MikeLindgren51 | Aug 7, 2018 |
Showing 1-5 of 23 (next | show all)
Set in the period after the Civil War, among the abolitionists, who are now—it's 1875—turning their energies to the emancipation of women, it's a wonderful, teeming novel, with darting perceptions. It's perhaps the most American of James's novels—not just because it is set here but because all the characters are Americans, and because Boston, with its quacks and mystics, its moral seriousness and its dowdiness, is contrasted with New York's frivolous "society" and the South's conservatism...

It's the liveliest of his novels, maybe because it has sex right there at the center, and so it's crazier—riskier, less controlled, less gentlemanly—than his other books. He himself seems to be pulled about, identifying with some of the characters and then rejecting them for others. I think it is by far the best novel in English about what at that time was called "the woman question," and it must certainly be the best novel in the language about the cold anger that the issue of equal rights for women can stir in a man. I first read the book when I was in my early twenties, and it was like reading advance descriptions of battles I knew at first hand; rereading it, some forty years later, I found it a marvelous, anticipatory look at issues that are more out in the open now but still unresolved.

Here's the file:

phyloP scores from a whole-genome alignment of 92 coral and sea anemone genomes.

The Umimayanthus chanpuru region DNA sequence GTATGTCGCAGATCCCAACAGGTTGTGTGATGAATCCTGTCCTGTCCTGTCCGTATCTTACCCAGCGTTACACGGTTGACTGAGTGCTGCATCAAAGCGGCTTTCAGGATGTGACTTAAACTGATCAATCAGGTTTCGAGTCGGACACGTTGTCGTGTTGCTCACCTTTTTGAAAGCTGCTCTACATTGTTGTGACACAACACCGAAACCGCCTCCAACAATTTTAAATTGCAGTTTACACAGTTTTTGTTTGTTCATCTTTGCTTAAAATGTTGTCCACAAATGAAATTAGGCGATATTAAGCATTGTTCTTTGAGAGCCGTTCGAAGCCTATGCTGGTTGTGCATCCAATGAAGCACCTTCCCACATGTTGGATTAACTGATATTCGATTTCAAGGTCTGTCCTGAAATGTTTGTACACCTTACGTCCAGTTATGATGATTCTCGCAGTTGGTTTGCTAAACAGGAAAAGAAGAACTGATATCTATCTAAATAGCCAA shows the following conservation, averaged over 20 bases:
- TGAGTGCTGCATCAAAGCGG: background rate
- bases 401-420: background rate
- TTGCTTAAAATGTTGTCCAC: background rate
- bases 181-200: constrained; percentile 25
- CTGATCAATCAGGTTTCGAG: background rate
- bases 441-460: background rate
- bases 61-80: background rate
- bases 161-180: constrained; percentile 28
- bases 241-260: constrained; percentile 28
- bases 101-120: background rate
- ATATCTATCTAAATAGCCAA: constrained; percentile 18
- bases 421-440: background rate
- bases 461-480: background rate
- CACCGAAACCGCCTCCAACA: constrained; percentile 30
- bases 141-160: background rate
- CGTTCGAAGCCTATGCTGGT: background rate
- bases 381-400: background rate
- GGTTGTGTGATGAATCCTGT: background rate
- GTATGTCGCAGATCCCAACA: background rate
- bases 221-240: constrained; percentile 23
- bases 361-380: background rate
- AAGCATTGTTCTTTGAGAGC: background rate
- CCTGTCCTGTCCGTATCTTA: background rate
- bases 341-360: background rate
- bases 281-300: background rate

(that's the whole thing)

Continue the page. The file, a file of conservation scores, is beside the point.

added by SnootyBaronet | editThe New Yorker, Pauline Kael
 

» Add other authors (24 possible)

Author nameRoleType of authorWork?Status
James, HenryAuthorprimary authorall editionsconfirmed
Anderson, Charles RobertsEditorsecondary authorsome editionsconfirmed
Byatt, A.S.Introductionsecondary authorsome editionsconfirmed
Lansdown, RichardEditorsecondary authorsome editionsconfirmed
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"Olive will come down in about ten minutes; she told me to tell you that."
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Le bostoniane possiede la crudele, paurosa bellezza della verità.
Antonio Lombardo
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(Click to show. Warning: May contain spoilers.)
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Penguin Australia

An edition of this book was published by Penguin Australia.

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Tantor Media

An edition of this book was published by Tantor Media.